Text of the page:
Coleg Ffederal i Gymru

According to the new Heritage Minister, it will be a big year for the language, with a Welsh language education strategy being the most important development in Wales over the next 12 months.

I sincerely hope that this includes plans for some sort of Welsh Federal College, as I believe it is largely pointless to develop provision for Welsh education opportunities at a primary and secondary level if students then do not have the opportunity to undertake their degree through the medium of Welsh at a tertiary level.

Given this, it is important that the market demand is determined so that a proper case for funding can be made to the Assembly.

I would also examine the potential to set up a scheme to strongly encourage staff who join Welsh institutions to learn the Welsh language, especially within those institutions such as Bangor or Aberystwyth where there is a large concentration of Welsh language students.

From my own personal experience, I was always amazed that on joining Bangor Business School, the vast majority of staff didn't speak Welsh, despite the fact that many had been living in the area for over twenty years.

It was only because of the staff from the old Coleg Normal that I ever got to speak my own language within the school (and most of them have been kicked out by now). Indeed, I now get the opportunity to speak more welsh on a day-to-day basis in Cardiff than I ever did in Bangor.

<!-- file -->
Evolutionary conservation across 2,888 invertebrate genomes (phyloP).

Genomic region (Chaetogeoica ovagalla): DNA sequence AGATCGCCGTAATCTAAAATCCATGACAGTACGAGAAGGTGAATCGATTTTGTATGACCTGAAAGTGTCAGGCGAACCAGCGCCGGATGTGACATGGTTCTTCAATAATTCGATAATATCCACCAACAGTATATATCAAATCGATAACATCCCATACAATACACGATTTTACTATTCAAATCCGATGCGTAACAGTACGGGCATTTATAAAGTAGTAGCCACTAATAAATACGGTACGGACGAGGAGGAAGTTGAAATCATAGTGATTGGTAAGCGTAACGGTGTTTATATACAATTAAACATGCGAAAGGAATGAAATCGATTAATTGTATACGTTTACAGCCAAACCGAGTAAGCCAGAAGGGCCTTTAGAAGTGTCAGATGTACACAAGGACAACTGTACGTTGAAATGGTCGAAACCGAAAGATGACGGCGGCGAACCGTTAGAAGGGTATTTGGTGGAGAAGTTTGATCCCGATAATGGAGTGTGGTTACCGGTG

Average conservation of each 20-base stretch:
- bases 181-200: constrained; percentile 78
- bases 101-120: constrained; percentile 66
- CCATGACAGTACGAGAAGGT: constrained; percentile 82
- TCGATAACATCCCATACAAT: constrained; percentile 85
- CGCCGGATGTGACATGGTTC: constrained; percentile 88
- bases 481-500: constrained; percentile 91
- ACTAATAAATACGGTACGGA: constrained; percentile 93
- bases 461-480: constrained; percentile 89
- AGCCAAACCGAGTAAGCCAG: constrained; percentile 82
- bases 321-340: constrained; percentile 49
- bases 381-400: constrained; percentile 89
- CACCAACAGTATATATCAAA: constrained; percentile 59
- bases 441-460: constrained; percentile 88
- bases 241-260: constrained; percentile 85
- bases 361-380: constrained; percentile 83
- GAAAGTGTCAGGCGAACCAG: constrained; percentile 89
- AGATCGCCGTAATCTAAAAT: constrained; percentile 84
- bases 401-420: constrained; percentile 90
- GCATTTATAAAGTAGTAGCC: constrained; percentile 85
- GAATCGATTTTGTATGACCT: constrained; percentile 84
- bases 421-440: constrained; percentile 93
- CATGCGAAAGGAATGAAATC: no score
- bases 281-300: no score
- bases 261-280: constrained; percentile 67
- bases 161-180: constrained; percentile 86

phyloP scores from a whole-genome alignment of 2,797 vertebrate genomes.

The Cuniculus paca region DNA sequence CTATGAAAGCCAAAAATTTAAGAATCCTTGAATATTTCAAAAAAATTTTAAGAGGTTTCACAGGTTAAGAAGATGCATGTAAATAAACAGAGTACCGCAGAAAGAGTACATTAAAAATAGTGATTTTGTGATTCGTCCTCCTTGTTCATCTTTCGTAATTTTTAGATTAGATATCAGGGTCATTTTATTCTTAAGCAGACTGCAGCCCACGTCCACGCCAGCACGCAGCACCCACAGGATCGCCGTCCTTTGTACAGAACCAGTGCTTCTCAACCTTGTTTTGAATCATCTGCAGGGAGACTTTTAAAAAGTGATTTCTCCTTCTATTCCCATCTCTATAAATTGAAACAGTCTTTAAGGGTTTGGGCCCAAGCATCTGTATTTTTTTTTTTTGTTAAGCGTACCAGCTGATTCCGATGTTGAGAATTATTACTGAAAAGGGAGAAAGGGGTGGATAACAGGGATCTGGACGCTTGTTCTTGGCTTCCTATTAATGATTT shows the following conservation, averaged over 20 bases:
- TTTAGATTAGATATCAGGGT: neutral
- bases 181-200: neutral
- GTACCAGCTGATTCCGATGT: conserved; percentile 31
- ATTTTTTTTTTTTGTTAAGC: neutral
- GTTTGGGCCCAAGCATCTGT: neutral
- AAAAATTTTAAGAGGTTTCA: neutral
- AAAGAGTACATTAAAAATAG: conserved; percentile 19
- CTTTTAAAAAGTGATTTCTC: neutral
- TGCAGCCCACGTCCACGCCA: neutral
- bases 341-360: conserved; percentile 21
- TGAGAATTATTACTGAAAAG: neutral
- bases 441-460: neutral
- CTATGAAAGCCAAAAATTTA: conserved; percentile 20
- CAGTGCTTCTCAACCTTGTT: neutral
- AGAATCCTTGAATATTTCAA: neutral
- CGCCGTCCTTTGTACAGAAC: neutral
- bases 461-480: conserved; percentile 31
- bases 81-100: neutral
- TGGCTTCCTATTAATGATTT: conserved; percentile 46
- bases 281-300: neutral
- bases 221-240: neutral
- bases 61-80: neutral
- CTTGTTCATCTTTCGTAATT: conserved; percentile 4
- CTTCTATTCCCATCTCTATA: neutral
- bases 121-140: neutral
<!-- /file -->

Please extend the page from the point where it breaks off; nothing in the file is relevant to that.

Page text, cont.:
Surely, if only Welsh language speakers are allowed to apply for the post of vice-chancellor, then the university must be consistent in ensuring more staff are encouraged to learn the language as well.

In fact, any plans to encourage Welsh language competence are mild compared to the rule of the National University of Ireland, Galway, which has been required to appoint people who are competent in the Irish language, as long as they meet all other respects of the vacancy they are appointed to and normally, candidates are given a period of time, as a requirement of their job, to learn a basic competence in the language if they don't speak it .

I would never support such a draconian scheme as I believe the carrot works better than the stick, but clearly more needs to be done to ensure that there are opportunities for staff to learn Welsh and this can be done through the provision of more funding for courses where there is a clear demand for such courses.

Therefore, any strategy for a Welsh Federal College must include a proper level of funding which reflects the market need for such courses across Welsh institutions which can easily be determined.

As the only thing that talks these days within university management circles is cash, the universities will take this very seriously if the the Assembly can provide the money.

Indeed, given the economic significance of the Welsh language, there is no reason why any core funding could not be used as matched funding to develop a European Convergence Fund bid for a Welsh language federal college.

If the Assembly is committed to developing the Welsh language as a living entity, then we must develop bilingual education at a university level in Wales. It could be the making of the Welsh nation and the Welsh language.

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